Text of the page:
Brooklynites Find and Fill a Culture Gap in Yonkers


YONKERS, June 5 – Leave the fine wine and aged cheese in Chelsea. Visitors at the opening of an art gallery here on Sunday sipped beer from plastic cups and ate deep-fried corn dogs.

The food, as well as the name Y.O.H. Gallery – short for Yonkers-on-Hudson – was part of a self-conscious unpretentiousness that the creators were quick to acknowledge.

As one curator told a visitor: “This is no place for pretense. We don’t do pontification.”

Yonkers, with its reputation for troubled schools and segregated housing, is a city with a bit of a chip on its shoulder. People who live here often display a defensive pride, talking of the phenomenal potential of being the fourth-largest city in New York State.

Like other residents, Laura Fahrenthold and her husband, Mark Pittman, spent plenty of time complaining about Yonkers after moving here from Brooklyn nearly five years ago. But they have no plans to leave.

“I kept saying, ‘What’s wrong with Yonkers; what’s its problem?’ ” Mr. Pittman said. Then, one evening in December, he and his wife discovered their own solution: “All Yonkers needs is an art gallery.”

Plenty of people, including artists who lived in the area, had their doubts. But the couple convinced themselves that the idea would work.

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Do Yonkers Artists Find the Paint Greener in Peekskill?


I’VE never completely understood the art world’s vagaries, the real estate market’s fluctuations or Yonkers’s resistance to change. But suddenly here were all three imponderables, thrown together in the same circumstance.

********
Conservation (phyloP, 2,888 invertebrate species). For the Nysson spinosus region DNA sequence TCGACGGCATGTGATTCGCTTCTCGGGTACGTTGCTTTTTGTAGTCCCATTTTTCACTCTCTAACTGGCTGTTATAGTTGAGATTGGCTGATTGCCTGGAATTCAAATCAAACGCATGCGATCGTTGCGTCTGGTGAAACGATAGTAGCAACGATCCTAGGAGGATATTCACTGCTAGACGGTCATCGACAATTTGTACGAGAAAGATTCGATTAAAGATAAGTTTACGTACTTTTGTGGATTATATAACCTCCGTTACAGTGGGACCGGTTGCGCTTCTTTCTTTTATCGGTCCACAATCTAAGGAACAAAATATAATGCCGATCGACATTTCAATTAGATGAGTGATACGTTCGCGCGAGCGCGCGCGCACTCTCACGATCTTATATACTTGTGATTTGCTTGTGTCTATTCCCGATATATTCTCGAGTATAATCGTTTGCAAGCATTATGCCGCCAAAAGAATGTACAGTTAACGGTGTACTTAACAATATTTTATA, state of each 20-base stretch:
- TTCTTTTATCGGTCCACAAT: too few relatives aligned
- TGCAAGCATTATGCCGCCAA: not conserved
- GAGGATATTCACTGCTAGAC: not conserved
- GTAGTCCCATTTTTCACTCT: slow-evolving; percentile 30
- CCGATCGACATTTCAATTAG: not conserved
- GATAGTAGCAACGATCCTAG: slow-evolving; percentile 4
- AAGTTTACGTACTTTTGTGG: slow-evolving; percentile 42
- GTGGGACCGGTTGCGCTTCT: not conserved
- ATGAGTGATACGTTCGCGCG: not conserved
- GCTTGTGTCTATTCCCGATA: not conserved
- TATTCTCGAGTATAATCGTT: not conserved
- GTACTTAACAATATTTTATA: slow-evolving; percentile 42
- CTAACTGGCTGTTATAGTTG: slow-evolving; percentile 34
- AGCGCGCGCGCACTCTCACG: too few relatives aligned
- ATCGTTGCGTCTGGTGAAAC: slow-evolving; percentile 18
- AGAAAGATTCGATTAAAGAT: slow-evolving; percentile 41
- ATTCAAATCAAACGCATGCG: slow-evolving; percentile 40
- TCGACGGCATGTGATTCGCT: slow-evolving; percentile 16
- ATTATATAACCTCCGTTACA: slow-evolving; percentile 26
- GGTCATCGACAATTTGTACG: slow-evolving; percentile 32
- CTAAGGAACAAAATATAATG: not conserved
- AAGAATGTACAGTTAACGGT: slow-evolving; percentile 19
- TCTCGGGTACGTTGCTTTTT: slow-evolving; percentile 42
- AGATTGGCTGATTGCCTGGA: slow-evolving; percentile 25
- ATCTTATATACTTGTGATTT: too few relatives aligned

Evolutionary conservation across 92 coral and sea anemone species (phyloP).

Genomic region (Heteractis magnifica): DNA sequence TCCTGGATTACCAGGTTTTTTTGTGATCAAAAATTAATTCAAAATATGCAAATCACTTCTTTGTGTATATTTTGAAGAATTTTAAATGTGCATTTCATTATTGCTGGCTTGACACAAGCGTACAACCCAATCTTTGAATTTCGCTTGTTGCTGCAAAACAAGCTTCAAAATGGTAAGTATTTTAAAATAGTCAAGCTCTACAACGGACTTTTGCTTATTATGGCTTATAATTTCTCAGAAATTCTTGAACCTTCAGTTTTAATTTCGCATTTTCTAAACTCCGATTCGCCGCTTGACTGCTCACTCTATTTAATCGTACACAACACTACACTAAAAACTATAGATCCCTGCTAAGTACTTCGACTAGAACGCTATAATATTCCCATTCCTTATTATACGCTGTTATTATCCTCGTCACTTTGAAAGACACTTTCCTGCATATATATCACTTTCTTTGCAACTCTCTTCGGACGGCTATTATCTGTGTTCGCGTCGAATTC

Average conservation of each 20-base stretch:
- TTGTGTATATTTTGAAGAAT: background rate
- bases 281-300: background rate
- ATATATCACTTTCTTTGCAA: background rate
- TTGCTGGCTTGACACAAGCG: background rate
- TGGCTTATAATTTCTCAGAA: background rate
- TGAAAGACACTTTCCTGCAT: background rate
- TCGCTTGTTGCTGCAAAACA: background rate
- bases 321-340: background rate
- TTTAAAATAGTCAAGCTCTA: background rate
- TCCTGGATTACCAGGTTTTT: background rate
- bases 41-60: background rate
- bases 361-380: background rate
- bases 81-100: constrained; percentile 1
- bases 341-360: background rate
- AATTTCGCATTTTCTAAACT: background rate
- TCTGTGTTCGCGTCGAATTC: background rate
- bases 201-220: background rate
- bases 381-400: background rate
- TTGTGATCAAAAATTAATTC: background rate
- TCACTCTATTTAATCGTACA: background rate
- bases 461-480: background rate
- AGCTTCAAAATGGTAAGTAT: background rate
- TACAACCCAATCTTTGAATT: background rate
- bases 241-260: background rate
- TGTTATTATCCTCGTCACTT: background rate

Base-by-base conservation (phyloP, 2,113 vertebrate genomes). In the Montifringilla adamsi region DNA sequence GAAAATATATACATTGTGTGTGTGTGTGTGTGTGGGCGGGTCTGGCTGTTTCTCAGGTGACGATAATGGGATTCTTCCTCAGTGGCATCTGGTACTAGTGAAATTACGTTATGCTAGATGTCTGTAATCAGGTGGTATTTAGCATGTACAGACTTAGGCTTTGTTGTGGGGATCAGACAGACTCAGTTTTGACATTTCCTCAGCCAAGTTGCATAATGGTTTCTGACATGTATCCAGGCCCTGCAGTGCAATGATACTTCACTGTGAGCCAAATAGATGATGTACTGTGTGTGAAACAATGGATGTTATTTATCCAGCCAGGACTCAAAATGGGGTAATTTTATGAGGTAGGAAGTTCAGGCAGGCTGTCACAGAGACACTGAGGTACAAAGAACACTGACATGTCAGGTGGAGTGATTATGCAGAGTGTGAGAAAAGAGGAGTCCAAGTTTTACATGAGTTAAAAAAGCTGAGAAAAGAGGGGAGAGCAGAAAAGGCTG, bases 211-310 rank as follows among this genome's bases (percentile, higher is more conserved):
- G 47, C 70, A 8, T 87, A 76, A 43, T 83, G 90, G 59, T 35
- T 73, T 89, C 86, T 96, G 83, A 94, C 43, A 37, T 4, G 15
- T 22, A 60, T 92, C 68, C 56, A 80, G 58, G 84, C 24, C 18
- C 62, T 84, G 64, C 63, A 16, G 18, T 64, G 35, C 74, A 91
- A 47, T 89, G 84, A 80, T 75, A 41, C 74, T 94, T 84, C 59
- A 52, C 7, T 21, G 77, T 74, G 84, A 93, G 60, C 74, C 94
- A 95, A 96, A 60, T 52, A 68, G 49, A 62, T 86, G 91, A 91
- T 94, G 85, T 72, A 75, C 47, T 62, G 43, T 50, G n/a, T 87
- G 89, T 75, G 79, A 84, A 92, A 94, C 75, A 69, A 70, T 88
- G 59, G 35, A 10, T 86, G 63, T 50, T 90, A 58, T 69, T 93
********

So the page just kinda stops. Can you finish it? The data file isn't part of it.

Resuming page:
That circumstance was an art show put on by a couple of Brooklyn transplants in a 10,000-square-foot space in the heart of Yonkers, the city on the hill where nothing is on the level. Their ultimate aim: to create an art-world haven here despite that reputation.

Doubters, consider this: Downtown Peekskill, directly up the river and similar to Yonkers in some ways, has already managed this transformation, and now has a thriving hub of art-world activity.

The ambitious couple, Laura Fahrenthold and Mark Pittman, were up late one recent night and started talking about life since their move to Yonkers five years ago: the persecution complex that haunts many residents after so many years of segregation and school controversies; the unrealized potential of a city rich in history and disparate cultures.

The two, who have worked in journalism, noted several favorable developments, like the new showpiece of a library on the waterfront, but they cited a strong need for artistic cachet.

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August 2017:

Three Women share how they turned their passion into their career (VIDEO)
How do you turn your passion into a career? We asked three women what matters to them, and how they made it a priority in their success.

“My passion is journalistic storytelling,” said SheKnows Expert Laura Fahrenthold. “When my husband suddenly passed away, I became my own story.” Find out how she used her storytelling to heal and help others.